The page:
South East Asia has a huge need for distributed power generation and is also home to one third of the world’s usable biomass supply.  However many countries still generate power through coal and expensive diesel fuel. Despite having vast waste streams  such as rice husk, palm oil waste and wood chips, as well as strong government incentives for dedicated biomass plants around the 10MW range, they lack the infrastructure and resources to efficiently collect and transport biomass fuel.

Perhaps by encouraging biomass co-firing as a cost effective first step  for governments and utilities to meet renewables targets, the biomass industry will begin to better utilize waste streams and build a reliable fuel collection framework. With a more efficient fuel collection framework, the risk of disruption of fuel availability for small localized biomass power plants around the 10MW range is significantly reduced.

Sales Manager at DP CleanTech, Jerome Le-Borgne said: “The incentives for dedicated 10MW plants in countries like Thailand and Philippines are very attractive and allow for fantastic profitability, because it is seen as a great solution for managing waste and providing distributed base load power to rural communities.  However the number one challenge we are faced with is ‘bankability’ resulting from unpredictable fuel supplies”

According to Dr Tong Yen Wah, Assistant Professior at the Department of Chemical and Biomolecular Engineering, National University of Singapore (NUS), while biomass co-firing is the dominating technology in countries such as Korea and Japan, it is less developed in other Asian countries such as Indonesia and Malaysia, which are rich in biomass feedstock.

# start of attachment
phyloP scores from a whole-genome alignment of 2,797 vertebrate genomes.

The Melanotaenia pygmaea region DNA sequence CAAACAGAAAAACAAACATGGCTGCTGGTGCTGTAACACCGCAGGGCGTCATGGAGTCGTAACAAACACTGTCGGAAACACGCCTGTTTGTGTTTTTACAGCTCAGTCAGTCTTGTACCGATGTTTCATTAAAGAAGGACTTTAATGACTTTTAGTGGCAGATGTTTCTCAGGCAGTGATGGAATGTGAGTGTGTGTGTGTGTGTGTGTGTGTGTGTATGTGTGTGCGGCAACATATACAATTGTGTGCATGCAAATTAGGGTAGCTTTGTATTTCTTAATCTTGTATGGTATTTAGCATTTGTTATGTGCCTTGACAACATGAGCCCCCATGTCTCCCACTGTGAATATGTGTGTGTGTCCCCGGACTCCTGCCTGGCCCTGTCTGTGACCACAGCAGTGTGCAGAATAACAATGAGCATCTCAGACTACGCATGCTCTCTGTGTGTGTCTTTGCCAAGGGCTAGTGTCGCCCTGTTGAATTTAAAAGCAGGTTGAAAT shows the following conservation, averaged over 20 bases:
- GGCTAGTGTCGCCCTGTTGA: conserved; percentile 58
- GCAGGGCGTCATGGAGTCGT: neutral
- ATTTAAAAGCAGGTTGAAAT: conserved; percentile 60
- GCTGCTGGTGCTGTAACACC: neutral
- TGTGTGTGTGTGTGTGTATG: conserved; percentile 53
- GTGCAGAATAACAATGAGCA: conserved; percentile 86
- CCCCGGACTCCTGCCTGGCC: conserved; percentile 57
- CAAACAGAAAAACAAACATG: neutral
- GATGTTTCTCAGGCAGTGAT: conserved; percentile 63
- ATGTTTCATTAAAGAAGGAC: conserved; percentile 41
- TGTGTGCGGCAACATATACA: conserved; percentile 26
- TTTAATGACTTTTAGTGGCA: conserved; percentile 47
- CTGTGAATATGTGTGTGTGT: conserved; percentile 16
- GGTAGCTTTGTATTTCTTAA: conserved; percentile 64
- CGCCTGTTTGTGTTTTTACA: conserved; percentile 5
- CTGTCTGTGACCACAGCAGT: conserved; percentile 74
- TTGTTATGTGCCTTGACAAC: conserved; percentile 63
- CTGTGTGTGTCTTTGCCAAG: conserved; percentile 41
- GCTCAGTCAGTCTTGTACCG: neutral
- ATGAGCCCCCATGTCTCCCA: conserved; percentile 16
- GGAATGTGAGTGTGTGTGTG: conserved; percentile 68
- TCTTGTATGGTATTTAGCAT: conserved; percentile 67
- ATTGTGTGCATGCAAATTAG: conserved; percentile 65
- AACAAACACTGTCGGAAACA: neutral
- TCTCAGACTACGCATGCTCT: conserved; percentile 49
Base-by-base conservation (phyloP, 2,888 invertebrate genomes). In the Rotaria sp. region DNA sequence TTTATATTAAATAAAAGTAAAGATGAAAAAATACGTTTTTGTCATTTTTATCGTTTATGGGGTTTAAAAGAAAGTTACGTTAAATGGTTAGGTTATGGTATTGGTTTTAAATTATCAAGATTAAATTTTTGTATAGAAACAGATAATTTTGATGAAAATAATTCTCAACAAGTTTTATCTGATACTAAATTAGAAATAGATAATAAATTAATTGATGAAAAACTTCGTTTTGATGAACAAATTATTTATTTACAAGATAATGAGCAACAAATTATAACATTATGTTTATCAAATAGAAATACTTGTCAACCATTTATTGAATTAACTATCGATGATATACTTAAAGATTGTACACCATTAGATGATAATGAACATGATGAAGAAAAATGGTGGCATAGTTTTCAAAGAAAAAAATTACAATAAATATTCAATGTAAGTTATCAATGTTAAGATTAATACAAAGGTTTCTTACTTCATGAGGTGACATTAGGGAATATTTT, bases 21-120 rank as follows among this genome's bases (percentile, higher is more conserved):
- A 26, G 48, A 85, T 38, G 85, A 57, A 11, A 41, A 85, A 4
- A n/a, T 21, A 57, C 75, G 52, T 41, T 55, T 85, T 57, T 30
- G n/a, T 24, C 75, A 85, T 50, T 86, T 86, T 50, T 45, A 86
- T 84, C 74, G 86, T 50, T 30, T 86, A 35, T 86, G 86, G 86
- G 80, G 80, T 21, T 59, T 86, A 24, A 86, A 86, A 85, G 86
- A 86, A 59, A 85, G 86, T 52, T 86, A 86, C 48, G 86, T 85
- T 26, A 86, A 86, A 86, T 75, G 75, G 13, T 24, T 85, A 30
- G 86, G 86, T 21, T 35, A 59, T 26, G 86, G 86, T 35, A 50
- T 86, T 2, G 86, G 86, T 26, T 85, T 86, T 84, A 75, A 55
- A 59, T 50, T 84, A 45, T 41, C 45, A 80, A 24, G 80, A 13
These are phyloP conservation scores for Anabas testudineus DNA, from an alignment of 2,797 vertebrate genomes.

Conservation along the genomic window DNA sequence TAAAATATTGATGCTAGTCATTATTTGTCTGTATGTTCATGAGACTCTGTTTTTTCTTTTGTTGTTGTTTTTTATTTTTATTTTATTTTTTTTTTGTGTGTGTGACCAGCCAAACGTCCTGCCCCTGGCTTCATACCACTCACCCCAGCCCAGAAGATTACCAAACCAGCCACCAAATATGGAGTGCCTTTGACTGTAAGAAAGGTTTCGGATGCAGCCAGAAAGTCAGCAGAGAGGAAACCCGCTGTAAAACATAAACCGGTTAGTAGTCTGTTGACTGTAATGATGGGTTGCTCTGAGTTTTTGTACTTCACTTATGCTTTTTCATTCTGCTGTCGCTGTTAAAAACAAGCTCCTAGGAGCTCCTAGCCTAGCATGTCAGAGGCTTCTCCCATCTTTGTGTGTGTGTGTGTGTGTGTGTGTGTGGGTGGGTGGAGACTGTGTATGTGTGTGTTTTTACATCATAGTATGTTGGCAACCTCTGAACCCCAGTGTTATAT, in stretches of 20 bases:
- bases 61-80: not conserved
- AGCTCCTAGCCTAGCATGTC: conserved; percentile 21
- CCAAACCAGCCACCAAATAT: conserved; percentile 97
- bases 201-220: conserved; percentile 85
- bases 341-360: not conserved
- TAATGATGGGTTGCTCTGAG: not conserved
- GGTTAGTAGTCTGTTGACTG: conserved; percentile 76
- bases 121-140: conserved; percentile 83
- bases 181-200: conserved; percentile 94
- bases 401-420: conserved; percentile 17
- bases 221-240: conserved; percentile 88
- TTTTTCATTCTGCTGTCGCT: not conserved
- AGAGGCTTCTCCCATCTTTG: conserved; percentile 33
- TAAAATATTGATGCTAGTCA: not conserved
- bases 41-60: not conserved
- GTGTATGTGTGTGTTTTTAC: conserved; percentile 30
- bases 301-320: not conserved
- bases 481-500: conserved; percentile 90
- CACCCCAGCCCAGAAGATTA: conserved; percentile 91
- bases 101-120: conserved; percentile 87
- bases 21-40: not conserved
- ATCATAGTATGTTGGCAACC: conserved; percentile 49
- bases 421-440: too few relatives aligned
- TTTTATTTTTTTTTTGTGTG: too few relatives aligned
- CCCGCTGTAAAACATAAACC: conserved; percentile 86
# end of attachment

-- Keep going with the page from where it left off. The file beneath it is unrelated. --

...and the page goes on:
Dr Tong heads a few teams of researchers at NUS who are looking at different models to convert and transport biomass. “The models that we are currently exploring are also strongly focused on the logistics: either collecting the biomass or implementing a transportable technology to convert biomass into energy. We need to find a cost-efficient solution to the many logistical issues.”

“There is a lot of interest in biomass around the region but the main challenge is to make the business model work properly,” he said.

Clearly, the opportunities are there for biomass to become a much bigger contributor to the renewable energy sector in many countries, but its development will depend on several factors. Building certainty into fuel pricing and fuel supplies can be realised through a combination of government support, market reform, and innovation in logistics processes.

However, the efficiency and flexibility of the technology to move along the development curve from co firing to stand alone biomass power plants is an equally critical factor in the development of the industry as a whole